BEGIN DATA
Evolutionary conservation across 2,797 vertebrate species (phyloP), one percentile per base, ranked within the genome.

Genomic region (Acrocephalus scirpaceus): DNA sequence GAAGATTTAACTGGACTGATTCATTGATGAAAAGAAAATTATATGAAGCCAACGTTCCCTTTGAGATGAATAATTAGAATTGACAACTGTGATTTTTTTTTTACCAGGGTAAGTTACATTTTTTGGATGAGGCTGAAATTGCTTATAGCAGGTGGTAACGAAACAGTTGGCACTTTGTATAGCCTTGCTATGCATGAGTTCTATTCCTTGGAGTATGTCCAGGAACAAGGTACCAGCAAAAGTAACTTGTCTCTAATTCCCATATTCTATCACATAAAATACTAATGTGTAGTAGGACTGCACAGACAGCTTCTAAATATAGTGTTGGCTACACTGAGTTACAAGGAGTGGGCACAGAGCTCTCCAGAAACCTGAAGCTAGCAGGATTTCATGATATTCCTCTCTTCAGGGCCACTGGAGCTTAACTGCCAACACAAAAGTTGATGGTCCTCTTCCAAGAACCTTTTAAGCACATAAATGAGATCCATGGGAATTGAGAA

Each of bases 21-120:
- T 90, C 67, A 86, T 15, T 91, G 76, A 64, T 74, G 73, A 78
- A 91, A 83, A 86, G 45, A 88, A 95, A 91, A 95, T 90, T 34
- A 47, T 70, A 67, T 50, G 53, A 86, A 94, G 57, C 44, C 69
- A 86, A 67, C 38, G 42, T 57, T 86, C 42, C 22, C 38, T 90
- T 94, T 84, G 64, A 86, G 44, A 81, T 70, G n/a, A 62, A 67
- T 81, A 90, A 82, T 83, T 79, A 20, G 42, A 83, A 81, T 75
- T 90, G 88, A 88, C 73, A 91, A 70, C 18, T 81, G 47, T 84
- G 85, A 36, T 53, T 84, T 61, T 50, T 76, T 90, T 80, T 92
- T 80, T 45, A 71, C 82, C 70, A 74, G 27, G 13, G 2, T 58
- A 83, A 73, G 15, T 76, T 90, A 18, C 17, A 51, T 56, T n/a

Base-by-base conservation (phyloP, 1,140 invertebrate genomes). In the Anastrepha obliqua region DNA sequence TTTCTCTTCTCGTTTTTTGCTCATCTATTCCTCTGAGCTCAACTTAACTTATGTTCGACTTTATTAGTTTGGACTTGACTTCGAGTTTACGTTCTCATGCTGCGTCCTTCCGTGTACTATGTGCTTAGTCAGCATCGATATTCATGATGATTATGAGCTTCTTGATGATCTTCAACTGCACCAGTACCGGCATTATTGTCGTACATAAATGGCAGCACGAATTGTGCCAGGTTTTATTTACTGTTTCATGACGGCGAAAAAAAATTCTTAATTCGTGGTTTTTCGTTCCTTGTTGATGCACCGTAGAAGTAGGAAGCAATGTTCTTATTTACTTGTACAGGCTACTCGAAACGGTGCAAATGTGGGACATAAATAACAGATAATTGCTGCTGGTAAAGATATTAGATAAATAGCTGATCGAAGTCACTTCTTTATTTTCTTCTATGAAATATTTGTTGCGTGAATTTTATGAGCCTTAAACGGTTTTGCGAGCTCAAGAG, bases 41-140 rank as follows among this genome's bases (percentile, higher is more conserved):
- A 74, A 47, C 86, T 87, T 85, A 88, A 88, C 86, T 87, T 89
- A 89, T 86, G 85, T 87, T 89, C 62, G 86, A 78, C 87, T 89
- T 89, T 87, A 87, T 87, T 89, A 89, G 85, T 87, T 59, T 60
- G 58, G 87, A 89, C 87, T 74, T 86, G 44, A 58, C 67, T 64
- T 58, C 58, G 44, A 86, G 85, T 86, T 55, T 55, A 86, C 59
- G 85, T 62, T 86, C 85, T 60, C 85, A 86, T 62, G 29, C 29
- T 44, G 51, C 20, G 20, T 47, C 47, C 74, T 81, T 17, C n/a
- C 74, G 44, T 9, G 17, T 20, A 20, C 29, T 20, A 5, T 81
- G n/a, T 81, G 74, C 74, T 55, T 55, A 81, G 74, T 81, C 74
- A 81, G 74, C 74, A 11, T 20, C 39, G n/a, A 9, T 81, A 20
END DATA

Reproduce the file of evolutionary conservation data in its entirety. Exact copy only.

Evolutionary conservation across 2,797 vertebrate species (phyloP), one percentile per base, ranked within the genome.

Genomic region (Acrocephalus scirpaceus): DNA sequence GAAGATTTAACTGGACTGATTCATTGATGAAAAGAAAATTATATGAAGCCAACGTTCCCTTTGAGATGAATAATTAGAATTGACAACTGTGATTTTTTTTTTACCAGGGTAAGTTACATTTTTTGGATGAGGCTGAAATTGCTTATAGCAGGTGGTAACGAAACAGTTGGCACTTTGTATAGCCTTGCTATGCATGAGTTCTATTCCTTGGAGTATGTCCAGGAACAAGGTACCAGCAAAAGTAACTTGTCTCTAATTCCCATATTCTATCACATAAAATACTAATGTGTAGTAGGACTGCACAGACAGCTTCTAAATATAGTGTTGGCTACACTGAGTTACAAGGAGTGGGCACAGAGCTCTCCAGAAACCTGAAGCTAGCAGGATTTCATGATATTCCTCTCTTCAGGGCCACTGGAGCTTAACTGCCAACACAAAAGTTGATGGTCCTCTTCCAAGAACCTTTTAAGCACATAAATGAGATCCATGGGAATTGAGAA

Each of bases 21-120:
- T 90, C 67, A 86, T 15, T 91, G 76, A 64, T 74, G 73, A 78
- A 91, A 83, A 86, G 45, A 88, A 95, A 91, A 95, T 90, T 34
- A 47, T 70, A 67, T 50, G 53, A 86, A 94, G 57, C 44, C 69
- A 86, A 67, C 38, G 42, T 57, T 86, C 42, C 22, C 38, T 90
- T 94, T 84, G 64, A 86, G 44, A 81, T 70, G n/a, A 62, A 67
- T 81, A 90, A 82, T 83, T 79, A 20, G 42, A 83, A 81, T 75
- T 90, G 88, A 88, C 73, A 91, A 70, C 18, T 81, G 47, T 84
- G 85, A 36, T 53, T 84, T 61, T 50, T 76, T 90, T 80, T 92
- T 80, T 45, A 71, C 82, C 70, A 74, G 27, G 13, G 2, T 58
- A 83, A 73, G 15, T 76, T 90, A 18, C 17, A 51, T 56, T n/a

Base-by-base conservation (phyloP, 1,140 invertebrate genomes). In the Anastrepha obliqua region DNA sequence TTTCTCTTCTCGTTTTTTGCTCATCTATTCCTCTGAGCTCAACTTAACTTATGTTCGACTTTATTAGTTTGGACTTGACTTCGAGTTTACGTTCTCATGCTGCGTCCTTCCGTGTACTATGTGCTTAGTCAGCATCGATATTCATGATGATTATGAGCTTCTTGATGATCTTCAACTGCACCAGTACCGGCATTATTGTCGTACATAAATGGCAGCACGAATTGTGCCAGGTTTTATTTACTGTTTCATGACGGCGAAAAAAAATTCTTAATTCGTGGTTTTTCGTTCCTTGTTGATGCACCGTAGAAGTAGGAAGCAATGTTCTTATTTACTTGTACAGGCTACTCGAAACGGTGCAAATGTGGGACATAAATAACAGATAATTGCTGCTGGTAAAGATATTAGATAAATAGCTGATCGAAGTCACTTCTTTATTTTCTTCTATGAAATATTTGTTGCGTGAATTTTATGAGCCTTAAACGGTTTTGCGAGCTCAAGAG, bases 41-140 rank as follows among this genome's bases (percentile, higher is more conserved):
- A 74, A 47, C 86, T 87, T 85, A 88, A 88, C 86, T 87, T 89
- A 89, T 86, G 85, T 87, T 89, C 62, G 86, A 78, C 87, T 89
- T 89, T 87, A 87, T 87, T 89, A 89, G 85, T 87, T 59, T 60
- G 58, G 87, A 89, C 87, T 74, T 86, G 44, A 58, C 67, T 64
- T 58, C 58, G 44, A 86, G 85, T 86, T 55, T 55, A 86, C 59
- G 85, T 62, T 86, C 85, T 60, C 85, A 86, T 62, G 29, C 29
- T 44, G 51, C 20, G 20, T 47, C 47, C 74, T 81, T 17, C n/a
- C 74, G 44, T 9, G 17, T 20, A 20, C 29, T 20, A 5, T 81
- G n/a, T 81, G 74, C 74, T 55, T 55, A 81, G 74, T 81, C 74
- A 81, G 74, C 74, A 11, T 20, C 39, G n/a, A 9, T 81, A 20